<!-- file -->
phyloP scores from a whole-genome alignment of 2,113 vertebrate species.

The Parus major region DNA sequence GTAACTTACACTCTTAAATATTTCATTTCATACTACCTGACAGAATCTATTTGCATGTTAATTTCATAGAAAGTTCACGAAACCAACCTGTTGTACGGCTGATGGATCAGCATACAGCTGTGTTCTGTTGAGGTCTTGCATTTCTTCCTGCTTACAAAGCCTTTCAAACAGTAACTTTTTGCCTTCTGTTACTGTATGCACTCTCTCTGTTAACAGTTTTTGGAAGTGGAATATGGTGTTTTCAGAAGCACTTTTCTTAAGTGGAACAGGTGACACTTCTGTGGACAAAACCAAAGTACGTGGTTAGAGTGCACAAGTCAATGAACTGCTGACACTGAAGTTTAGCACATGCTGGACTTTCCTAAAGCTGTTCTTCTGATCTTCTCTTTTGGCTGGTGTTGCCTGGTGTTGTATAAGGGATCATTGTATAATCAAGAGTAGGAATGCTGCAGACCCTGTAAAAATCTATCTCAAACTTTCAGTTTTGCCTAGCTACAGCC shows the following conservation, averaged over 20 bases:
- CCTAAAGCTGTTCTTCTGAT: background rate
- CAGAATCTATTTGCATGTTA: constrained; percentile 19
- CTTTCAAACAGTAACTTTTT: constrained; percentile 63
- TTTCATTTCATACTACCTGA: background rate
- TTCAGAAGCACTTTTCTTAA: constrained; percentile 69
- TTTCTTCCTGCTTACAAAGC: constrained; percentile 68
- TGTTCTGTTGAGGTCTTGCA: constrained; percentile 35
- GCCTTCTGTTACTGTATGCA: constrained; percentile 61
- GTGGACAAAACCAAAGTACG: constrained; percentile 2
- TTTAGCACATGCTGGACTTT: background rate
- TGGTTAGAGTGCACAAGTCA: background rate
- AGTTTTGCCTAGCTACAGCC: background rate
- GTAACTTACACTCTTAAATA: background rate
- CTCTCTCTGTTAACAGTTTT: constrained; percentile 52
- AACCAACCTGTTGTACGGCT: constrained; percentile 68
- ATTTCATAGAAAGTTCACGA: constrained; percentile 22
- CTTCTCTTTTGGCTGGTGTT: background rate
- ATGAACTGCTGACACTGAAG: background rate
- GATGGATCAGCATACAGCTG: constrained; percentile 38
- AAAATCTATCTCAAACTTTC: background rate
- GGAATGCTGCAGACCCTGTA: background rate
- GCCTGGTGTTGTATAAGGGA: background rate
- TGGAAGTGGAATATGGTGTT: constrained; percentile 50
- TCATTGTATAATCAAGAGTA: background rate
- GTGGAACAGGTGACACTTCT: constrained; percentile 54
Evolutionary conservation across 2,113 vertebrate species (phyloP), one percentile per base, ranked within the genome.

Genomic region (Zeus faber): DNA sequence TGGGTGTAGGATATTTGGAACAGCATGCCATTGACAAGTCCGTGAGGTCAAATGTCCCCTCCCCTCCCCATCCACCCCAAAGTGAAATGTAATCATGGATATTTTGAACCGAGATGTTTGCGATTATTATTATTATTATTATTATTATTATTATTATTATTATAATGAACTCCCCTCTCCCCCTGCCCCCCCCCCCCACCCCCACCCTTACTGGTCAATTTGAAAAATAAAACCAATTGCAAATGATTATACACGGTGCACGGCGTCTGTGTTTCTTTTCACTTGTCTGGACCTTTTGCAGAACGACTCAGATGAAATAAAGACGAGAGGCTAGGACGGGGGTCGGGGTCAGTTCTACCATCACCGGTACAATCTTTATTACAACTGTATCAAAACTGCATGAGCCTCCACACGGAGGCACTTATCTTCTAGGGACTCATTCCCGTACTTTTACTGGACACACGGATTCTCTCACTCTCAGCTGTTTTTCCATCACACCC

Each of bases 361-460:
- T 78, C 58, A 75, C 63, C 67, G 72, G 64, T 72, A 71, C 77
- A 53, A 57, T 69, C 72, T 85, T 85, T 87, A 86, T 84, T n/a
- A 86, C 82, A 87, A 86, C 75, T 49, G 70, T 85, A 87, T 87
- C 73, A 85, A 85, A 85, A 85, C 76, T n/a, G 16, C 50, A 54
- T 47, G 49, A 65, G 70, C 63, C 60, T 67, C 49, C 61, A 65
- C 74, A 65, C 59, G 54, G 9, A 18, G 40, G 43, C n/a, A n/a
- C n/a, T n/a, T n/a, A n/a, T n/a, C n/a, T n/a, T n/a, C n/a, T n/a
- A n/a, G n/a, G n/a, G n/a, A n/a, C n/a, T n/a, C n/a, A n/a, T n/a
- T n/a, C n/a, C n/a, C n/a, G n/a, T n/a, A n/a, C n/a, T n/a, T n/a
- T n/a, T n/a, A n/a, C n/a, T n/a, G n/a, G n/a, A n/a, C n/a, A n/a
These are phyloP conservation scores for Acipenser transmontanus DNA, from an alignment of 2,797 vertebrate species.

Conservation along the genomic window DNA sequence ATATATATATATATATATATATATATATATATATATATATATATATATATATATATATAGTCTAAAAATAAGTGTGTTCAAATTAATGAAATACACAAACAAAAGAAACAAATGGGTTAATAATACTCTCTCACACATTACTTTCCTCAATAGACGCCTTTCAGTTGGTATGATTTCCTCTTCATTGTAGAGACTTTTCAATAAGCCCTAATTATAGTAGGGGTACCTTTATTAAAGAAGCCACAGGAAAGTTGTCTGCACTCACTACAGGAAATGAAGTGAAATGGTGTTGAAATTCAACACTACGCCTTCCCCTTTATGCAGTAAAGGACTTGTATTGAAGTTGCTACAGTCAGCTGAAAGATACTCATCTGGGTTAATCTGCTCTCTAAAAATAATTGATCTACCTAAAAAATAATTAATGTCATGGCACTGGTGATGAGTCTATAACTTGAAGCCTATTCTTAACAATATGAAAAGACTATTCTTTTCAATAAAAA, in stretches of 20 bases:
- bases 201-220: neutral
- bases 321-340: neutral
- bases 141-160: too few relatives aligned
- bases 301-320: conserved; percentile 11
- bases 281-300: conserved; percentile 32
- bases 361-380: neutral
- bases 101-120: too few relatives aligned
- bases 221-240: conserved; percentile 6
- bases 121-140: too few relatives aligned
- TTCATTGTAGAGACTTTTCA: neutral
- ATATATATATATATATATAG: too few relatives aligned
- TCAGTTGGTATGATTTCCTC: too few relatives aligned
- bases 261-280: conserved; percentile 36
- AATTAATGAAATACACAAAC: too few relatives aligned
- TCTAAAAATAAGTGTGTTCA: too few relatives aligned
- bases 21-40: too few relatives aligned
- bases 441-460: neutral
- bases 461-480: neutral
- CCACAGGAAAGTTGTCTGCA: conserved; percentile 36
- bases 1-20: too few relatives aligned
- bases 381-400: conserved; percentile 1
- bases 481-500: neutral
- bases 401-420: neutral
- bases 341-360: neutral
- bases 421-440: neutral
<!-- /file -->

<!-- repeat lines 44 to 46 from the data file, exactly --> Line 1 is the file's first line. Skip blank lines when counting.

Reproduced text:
- bases 321-340: neutral
- bases 141-160: too few relatives aligned
- bases 301-320: conserved; percentile 11